On Thu, 5 Apr 2001, Garance A Drosihn wrote:
> For what it's worth, in the days of NeXTSTEP, objects were
> stored in things called "NIBs". These were binary files for
> efficiency reasons, but I have the impression that many
> developers felt they would have been better as plain-text
> files of some format.
> Going with binary formats makes more sense if you know you
> will be isolated to a specific architecture, but if these
> files are going to be the same across many architectures
> (little-endian vs big-endian, 32bit vs 64bit, etc), then
> the program needs to be careful when reading/writing that
> binary info anyway. So, going to some plain-text format
> isn't all that much more of a performance hit.
Hi Garance! (I thought your last name was Drosehn, as in your signature?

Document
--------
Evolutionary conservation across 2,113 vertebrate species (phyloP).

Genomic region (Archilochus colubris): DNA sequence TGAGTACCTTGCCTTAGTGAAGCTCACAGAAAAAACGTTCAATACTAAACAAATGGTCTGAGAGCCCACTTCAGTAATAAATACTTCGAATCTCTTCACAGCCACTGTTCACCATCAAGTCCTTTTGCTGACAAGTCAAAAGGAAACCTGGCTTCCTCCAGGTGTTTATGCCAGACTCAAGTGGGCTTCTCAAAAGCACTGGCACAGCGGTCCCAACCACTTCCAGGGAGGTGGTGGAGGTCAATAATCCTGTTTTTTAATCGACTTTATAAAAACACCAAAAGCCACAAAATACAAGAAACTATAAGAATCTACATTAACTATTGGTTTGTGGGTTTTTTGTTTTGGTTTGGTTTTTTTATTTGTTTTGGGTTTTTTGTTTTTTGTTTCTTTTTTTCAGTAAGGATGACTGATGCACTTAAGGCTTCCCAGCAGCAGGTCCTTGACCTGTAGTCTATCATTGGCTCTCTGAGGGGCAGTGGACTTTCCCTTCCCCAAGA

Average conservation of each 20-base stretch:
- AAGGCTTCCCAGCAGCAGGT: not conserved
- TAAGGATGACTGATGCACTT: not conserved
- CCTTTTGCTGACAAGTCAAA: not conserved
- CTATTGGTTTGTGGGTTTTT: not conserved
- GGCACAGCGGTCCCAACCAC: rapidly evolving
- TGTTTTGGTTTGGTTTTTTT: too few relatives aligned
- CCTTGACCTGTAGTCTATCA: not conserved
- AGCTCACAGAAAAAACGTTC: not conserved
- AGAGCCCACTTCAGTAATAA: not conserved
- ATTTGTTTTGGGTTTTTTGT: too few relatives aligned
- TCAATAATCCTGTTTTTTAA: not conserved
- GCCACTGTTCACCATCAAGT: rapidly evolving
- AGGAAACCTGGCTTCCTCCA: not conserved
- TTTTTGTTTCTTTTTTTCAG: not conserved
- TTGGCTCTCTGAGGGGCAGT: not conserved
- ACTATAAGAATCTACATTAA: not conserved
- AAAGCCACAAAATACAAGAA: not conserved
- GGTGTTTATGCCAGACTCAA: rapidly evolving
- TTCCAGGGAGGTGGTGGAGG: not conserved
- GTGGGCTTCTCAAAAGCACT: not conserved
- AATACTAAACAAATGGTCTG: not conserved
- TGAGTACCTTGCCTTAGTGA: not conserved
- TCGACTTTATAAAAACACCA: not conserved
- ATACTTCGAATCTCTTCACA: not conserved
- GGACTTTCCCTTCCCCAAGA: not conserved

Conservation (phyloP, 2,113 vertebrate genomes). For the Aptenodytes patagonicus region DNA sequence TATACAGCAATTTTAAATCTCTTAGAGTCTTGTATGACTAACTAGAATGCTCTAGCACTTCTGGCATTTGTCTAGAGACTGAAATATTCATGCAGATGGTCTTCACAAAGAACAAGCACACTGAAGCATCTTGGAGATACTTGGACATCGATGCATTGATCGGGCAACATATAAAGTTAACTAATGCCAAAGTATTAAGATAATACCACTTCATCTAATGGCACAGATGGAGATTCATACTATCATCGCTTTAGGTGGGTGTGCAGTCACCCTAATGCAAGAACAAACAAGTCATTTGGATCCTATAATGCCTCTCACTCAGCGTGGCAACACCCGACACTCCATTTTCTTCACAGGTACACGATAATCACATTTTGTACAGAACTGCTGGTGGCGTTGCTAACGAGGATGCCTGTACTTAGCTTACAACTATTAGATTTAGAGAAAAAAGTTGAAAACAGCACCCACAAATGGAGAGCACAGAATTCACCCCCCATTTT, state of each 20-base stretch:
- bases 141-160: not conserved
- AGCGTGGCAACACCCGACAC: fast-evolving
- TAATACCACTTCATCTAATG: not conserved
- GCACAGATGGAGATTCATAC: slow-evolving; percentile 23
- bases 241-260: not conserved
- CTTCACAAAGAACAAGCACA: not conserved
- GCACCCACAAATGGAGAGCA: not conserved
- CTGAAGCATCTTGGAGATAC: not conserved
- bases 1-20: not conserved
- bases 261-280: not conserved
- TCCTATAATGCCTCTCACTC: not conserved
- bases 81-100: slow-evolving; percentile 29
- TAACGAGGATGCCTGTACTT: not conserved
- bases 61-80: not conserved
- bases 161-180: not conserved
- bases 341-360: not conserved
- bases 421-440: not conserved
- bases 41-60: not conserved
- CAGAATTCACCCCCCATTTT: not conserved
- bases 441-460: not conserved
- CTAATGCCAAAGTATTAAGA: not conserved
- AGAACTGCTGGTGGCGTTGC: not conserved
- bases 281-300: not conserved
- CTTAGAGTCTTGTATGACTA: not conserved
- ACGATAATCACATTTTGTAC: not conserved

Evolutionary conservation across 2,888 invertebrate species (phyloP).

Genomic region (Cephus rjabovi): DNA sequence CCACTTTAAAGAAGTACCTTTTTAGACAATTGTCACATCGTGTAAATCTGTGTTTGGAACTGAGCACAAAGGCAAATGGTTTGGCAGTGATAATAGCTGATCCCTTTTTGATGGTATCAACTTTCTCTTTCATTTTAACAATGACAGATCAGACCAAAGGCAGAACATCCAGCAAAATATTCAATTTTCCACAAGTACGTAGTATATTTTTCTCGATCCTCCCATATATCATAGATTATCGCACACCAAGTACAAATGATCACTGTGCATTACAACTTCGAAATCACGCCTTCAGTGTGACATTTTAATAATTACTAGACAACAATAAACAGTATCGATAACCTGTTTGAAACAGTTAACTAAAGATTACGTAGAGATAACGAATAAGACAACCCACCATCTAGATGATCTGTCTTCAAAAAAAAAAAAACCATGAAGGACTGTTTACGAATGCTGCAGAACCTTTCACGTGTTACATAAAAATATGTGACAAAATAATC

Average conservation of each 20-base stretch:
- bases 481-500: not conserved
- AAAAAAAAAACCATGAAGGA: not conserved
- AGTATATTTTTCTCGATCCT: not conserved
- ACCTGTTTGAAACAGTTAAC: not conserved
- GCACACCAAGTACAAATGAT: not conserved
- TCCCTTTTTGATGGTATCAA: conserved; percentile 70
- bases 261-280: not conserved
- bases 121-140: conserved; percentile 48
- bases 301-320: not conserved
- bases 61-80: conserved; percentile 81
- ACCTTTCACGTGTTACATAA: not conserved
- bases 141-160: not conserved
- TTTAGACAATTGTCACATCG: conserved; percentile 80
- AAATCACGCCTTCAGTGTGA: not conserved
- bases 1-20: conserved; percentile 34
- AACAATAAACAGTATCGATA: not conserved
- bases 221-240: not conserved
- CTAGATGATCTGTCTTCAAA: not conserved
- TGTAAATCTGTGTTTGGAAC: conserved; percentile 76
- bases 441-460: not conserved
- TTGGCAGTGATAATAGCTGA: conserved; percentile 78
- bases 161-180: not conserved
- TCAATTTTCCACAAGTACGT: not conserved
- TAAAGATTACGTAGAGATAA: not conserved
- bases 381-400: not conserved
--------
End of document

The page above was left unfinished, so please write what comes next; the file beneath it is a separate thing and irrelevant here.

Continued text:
Why does your email address seem to be based on a spelling of "Drosihn"?)
Yeah, that's a good point. The performance hit may not be that bad, or at
least not necessarily so. Simple text-based formats (e.g. RFC822 headers)
can be easily parsed -- complex ones like XML may take a more noticable
performance hit. But I'll agree that the performance hit isn't outrageous.
There remains an efficiency question, in terms of space used. While it may
be complex to handle the endianness and wordsize issues, binary formats are
almost invariably more compact. Of course, they tend to be less flexible
and (of course) unreadable, so there's clearly a tradeoff. I'm not sure if
space efficiency should be ignored as a factor, especially a system like
Subversion that's designed as a repository for data. (Although the obvious
counterargument is that memory and disk keep getting cheaper -- who cares?)
Another possibility might be to use a text-based format, but use Zlib to
compress the files (in gzip-compatible format) for space efficiency in
storage -- this could provide the transparency and convenience of a text
format with the space efficiency of a binary format. Of course, that would
come at an even greater performance cost...
Received on Sat Oct 21 14:36:28 2006